Intended for healthcare professionals


Hyponatraemia after ingestion of “ectasy”

BMJ 1994; 308 doi: (Published 05 February 1994) Cite this as: BMJ 1994;308:414
  1. B Kessel
  1. Greenwich District Hospital, London SE10 9HE.

    EDITOR, - In the week that D L. Maxwell and colleagues' report on hyponatraemia and stupor after ingestion of 3,4-methylenedioxymethamphetamine (“ecstasy”) was published I saw a similar case.

    A 23 year old woman had taken half a tablet of 3,4-methylenedioxymethamphetamine at 11pm, as she had done on previous occasions. She had drunk half a bottle of wine several hours earlier in the evening. Eight hours after taking the drug she vomited and then slept. Eighteen hours later she was found crying and behaving abnormally and did not recognise her friends. She was taken to the local casualty department 24 hours after ingesting the drug. She was noted to be behaving strangely; she was drowsy but when roused seemed to stare without recognising anyone. She was mute and incontinent of urine. She moved all her limbs and reacted to pain but not command. Her pupils were dilated and equal and reacted to light. There were no other physical signs or fever. Investigations showed a serum sodium concentration of 123 mmol/l (normal range 133-146 mmol/1), but other biochemical and haematological tests yielded normal results. She was observed overnight, and the next morning she had recovered fully but remembered nothing of the night before. Her serum sodium concentration was 133 mmol/1.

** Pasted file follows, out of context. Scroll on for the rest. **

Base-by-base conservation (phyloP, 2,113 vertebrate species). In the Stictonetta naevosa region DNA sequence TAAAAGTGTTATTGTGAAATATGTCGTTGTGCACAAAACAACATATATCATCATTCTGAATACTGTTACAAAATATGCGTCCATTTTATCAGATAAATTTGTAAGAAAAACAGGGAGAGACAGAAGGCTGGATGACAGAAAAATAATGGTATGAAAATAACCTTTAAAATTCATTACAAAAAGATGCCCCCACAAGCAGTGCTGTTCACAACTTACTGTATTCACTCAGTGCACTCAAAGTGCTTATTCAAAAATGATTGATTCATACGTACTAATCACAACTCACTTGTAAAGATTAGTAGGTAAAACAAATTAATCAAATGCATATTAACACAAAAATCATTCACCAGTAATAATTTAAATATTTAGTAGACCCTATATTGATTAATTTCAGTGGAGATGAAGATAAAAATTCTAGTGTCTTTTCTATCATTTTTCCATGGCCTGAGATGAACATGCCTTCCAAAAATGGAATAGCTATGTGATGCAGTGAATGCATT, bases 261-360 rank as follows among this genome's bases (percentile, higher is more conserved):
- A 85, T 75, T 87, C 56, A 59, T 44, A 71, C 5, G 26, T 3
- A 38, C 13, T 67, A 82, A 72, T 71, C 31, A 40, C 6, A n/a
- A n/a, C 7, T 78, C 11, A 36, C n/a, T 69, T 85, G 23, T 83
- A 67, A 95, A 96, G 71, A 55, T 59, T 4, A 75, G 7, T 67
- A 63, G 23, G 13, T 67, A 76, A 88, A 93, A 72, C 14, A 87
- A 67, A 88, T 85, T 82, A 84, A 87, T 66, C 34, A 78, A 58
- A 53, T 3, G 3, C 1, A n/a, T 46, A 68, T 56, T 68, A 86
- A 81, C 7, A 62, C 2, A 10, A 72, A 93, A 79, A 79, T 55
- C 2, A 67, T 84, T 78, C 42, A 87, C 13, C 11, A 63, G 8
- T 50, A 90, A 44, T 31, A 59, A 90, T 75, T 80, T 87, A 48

This adverse reaction to 3,4-methylenedioxy- methamphetamine seems to be fairly new. One possible cause is contamination of the tablets with other substances, though not necessarily psychoactive drugs. This might explain the variable effects in the same person.


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